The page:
Mammut El Cap Helmet ReviewApril 7, 2013
- Easy and effective adjustment to get the right fit.
- Visor blocks sun and reduces brightness on a sunny day.
- Durable hard plastic shell.
- More protection than traditional shell helmets due to foam protection.
- Adequate ventilation thanks to ten ventilation holes.
- Comfortable padding throughout the interior of the helmet.
- Visor can obstruct vision or be a distraction.
- Rear adjustment can snag on back of helmet.
- Minimal padding on the top interior of the helmet.
- No padding on chin strap.
The Mammut El Cap helmet is a great all-day helmet for trad climbers looking for a fully-featured helmet. The El Cap is a hard shell plastic helmet with impact absorbing foam inside that is comfortable and well ventilated. The visor on the front of the helmet is one of the most noticeable features and reduces the sun’s glare. An easy push-button adjustment system allows for quick adjustment, and sleek headlamp attachment points keep a light fixed securely for night missions.
This is a comfortable helmet. The interior is adequately padded around the brim and minimally padded on the top of the head. The front of the helmet has ample, comfortable synthetic padding that worked effectively on hot, sweaty days. The chin strap lacks padding but was held in place thanks to good strap placement—they are split at the rear of the helmet by the rear adjustment piece. If the helmet isn’t tightly cinched, the helmet can move up and down and catch on the rear adjustment piece. The effect is slightly uncomfortable but it is easily fixed by properly snugging up the chinstrap.
The El Cap provided adequate ventilation thanks to ten holes located along the sides and on the rear of the helmet. The inner foam has some small channels built in to help keep some space between the head and the foam to facilitate airflow.
The El Cap was one of the easiest helmets for testers to adjust and find the right fit. Many current helmets feature a wheel ratchet system on the back of the helmet for adjustment around the head but the Mammut has a rear adjustment system with two tabs. Instead of turning a wheel, you push the tabs together or push the tabs to release them and make the fit larger. The use of this adjustment system took a little time to get used to but after a few uses, we came to really like it.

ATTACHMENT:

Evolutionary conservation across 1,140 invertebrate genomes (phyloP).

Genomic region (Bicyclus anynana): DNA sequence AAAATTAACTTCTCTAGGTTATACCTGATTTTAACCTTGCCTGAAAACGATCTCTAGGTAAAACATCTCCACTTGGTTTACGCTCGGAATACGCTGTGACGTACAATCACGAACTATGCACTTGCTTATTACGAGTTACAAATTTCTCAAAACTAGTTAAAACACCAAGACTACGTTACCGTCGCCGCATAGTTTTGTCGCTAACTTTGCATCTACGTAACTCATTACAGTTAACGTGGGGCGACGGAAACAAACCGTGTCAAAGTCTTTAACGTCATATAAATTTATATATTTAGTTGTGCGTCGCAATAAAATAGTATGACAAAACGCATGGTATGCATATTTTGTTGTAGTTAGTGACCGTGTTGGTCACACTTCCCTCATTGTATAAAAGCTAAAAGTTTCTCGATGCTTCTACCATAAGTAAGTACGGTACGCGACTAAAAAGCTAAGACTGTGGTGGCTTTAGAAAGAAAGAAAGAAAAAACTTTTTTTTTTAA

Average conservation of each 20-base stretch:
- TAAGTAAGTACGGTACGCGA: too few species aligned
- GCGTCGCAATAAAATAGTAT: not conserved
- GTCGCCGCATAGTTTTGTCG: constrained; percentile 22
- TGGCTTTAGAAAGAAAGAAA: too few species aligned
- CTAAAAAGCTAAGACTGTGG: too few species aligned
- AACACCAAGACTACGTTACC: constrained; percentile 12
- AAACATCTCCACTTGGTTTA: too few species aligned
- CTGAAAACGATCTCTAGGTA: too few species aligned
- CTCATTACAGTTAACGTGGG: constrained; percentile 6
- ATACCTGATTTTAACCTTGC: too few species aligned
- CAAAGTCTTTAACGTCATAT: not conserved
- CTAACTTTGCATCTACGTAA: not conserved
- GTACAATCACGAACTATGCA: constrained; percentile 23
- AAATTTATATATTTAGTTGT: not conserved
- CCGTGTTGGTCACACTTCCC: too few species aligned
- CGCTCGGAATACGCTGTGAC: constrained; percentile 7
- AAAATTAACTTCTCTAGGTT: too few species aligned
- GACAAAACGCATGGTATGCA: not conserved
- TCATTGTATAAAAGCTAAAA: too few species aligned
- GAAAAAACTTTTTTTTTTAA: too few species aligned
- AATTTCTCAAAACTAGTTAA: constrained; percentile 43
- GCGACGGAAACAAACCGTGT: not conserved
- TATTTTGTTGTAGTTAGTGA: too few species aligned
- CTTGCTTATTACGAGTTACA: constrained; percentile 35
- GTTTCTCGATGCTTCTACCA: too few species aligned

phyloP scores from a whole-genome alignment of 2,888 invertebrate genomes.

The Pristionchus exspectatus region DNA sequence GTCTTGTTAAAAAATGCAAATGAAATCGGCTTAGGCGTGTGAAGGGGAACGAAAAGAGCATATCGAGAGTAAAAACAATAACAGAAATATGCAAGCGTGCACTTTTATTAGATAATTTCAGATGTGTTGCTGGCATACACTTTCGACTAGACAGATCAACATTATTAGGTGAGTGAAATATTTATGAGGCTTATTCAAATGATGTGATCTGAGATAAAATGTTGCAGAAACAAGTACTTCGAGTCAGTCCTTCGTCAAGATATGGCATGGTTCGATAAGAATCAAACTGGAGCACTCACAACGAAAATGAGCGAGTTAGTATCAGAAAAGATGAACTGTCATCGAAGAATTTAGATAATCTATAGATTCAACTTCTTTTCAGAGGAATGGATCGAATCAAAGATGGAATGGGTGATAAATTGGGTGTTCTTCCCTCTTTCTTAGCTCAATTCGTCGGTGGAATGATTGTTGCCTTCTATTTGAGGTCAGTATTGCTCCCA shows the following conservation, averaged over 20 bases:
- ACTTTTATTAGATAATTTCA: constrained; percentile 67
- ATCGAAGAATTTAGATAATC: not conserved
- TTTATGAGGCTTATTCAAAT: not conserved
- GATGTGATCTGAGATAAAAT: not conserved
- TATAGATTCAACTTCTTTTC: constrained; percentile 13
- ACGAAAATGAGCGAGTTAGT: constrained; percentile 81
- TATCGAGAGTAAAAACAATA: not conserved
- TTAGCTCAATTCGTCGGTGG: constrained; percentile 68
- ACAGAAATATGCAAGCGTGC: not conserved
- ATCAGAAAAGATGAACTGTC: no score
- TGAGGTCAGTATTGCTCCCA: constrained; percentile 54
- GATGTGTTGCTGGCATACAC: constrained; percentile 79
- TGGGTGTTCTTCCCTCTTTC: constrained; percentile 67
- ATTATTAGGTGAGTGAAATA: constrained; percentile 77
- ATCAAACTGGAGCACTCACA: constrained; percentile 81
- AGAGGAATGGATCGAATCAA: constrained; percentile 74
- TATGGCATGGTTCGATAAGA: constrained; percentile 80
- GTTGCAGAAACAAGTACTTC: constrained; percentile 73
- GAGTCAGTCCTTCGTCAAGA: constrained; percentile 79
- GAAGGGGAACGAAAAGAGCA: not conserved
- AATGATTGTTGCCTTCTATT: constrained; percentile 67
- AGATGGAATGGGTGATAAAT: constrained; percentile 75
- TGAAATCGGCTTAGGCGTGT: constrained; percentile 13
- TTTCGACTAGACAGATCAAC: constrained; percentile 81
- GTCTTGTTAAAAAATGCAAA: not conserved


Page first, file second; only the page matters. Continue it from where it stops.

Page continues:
The Mammut is a hard shell helmet with a foam insert. The foam provides for extra protection for impacts from above, similar to helmets like the C.A.M.P. Armour or Petzl Elios. The contoured shape of the hard plastic helmet also helps provide some protection for the back of the head and leaves room for the ears for comfort and easier hearing.
At 12.3 ounces, the El Cap is slightly heavier than other hard shell/foam combo helmets we tested this year (fall 2012), such as the C.A.M.P. Armour or Singing Rock Kappa. However, it still represents a sharp decrease in weight compared to traditional hard shell helmets like the Petzl Ecrin Roc or Trango CPU.
One of the most noticeable features of the El Cap is the visor. At first, many testers described the visor to be a visual obstruction or distraction. However, all testers quickly got accustomed to the feature and found it didn’t get in their way or cause an annoyance, and it blocks the sun nicely.
The hard shell plastic proved to be durable and held up well during use. The helmet also features four headlamp attachment points that are streamlined and effective at holding a headlamp securely in place.
At $69.95 the El Cap is slightly more expensive than similar helmets such as the C.A.M.P. Armour or Petzl Elios. Considering the helmet performed well and was well liked by many testers, we think the price still represents a decent value for climbers looking for a high-quality hard shell and foam combination helmet.